Investors to lose $10m in Tetrad unit


Business Reporters
TFS Management Company clients may lose about $10 million of their investments, as the asset manager’s sister company, Tetrad Investment Bank faces the threat of liquidation. The threat is due to the fact that TFS invested most of its clients’ money into money market investments through TIB, placed under final judicial management in April this year.

TFS, under final liquidation and TIB, are subsidiaries of Tetrad Investment Holdings. According to the TFS liquidator’s report, recoverability of investments in TIB remains doubtful. The money market investments by TFS in TIB on behalf of its clients were not secured, making TFS clients concurrent creditors in a troubled bank, which might be wound up.

“Concurrent creditors are paid from any proceeds of unencumbered assets that remain after preferrent creditors have been paid in full,” reads part of the liquidator’s report. The liquidator said that subject to placement of TIB under judicial management TFS trustee, Broc Financial Services, filed a claim of $10,8 million, whose recoverability is doubtful.

The $10 million that could be lost to the incestuous investment relations between the sister companies constituted about 60 percent of TFS entire clients’ investment portfolio.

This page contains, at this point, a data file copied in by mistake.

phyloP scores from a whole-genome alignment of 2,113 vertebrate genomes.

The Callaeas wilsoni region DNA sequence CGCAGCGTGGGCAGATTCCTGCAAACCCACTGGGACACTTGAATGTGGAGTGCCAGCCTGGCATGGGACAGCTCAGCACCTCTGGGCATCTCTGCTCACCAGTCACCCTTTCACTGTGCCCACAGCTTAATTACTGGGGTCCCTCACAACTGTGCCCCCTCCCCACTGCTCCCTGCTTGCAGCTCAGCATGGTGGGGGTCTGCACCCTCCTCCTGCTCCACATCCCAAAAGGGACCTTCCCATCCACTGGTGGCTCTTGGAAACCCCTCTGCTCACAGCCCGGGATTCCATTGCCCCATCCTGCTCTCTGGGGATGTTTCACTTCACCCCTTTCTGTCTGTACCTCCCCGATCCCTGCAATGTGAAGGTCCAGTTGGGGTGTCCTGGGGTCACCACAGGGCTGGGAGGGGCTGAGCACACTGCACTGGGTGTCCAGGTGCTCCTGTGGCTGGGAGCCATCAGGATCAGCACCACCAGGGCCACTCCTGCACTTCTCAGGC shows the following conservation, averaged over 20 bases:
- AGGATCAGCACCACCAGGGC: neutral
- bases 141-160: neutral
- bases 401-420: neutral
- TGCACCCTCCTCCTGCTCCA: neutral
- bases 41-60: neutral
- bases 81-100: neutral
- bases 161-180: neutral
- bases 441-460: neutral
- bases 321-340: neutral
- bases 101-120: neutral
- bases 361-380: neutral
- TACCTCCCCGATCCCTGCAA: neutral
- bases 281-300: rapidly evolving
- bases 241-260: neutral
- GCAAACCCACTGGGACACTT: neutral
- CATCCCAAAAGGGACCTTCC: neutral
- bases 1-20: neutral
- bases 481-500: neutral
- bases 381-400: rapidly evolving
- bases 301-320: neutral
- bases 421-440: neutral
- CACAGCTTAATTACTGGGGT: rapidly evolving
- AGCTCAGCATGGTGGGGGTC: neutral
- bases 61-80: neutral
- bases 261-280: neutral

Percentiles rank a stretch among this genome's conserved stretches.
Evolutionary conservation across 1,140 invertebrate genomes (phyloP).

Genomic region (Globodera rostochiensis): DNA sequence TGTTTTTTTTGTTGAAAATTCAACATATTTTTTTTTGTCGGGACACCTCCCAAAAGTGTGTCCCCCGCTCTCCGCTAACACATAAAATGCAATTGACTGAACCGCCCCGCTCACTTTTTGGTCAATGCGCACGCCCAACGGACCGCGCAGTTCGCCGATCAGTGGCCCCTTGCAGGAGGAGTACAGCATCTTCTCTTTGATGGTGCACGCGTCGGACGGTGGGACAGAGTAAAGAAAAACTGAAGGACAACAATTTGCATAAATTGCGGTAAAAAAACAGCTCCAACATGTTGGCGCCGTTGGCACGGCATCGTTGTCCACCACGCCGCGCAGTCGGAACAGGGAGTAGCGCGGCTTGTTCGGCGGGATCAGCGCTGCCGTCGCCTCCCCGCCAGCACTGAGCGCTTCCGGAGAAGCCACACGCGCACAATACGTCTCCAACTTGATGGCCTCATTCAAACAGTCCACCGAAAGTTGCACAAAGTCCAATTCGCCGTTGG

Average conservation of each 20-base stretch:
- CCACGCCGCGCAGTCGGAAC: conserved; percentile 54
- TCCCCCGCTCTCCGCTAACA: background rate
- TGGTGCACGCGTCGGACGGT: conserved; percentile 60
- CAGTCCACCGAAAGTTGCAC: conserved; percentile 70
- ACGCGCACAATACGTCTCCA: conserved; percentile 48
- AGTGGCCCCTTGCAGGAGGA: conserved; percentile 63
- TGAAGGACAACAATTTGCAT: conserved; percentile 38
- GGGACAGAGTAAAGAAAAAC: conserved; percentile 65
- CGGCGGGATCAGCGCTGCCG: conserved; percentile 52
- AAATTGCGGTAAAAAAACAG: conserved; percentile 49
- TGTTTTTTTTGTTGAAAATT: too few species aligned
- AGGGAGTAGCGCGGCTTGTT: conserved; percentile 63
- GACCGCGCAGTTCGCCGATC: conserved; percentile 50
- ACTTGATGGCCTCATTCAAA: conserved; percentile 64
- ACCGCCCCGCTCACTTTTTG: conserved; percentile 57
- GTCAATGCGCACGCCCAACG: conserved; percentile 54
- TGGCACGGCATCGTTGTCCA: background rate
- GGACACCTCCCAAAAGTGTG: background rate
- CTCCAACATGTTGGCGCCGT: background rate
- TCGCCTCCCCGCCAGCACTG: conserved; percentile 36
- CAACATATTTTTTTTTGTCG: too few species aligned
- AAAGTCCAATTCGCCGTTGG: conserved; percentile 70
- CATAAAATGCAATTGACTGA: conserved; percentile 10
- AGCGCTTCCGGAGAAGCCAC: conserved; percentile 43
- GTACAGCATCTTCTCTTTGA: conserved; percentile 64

The balance of the asset manager’s total portfolio holding of $16,2 million, which was riskily concentrated in the money market, were held in equities and property investments. According to the liquidator, the Securities Exchange Commission of Zimbabwe repeatedly expressed reservations on the concentration of risk relating to money market investment, as well as the impact of the liquidity challenges at the bank but no remedial action were put in place by TFS management, the Broc Financial Services.

As at May 8, 2015, outstanding payments to clients who had submitted disposal orders stood at $7,2 million, which raises the spectre of a more substantial loss. The risk that now confronts TFS clients resulted from unethical conduct of directors as they made TFS to mobilise funds for TIB and group before creating unsustainable funding structures.

The liquidator said forensic investigations will be intensified to ascertain “if any directors of TFS could have incurred criminal liability” while the regulator and clients could consider assessing the suitability of the Trustee in light of significant impairment of investments. TFS is insolvent as its liabilities exceed assets by $1,5 million. Before the liquidation, there was litigation that took place after the company failed to discharge its financial obligation resulting in a number of assets being attached. At group level, its three subsidiaries are under judicial care.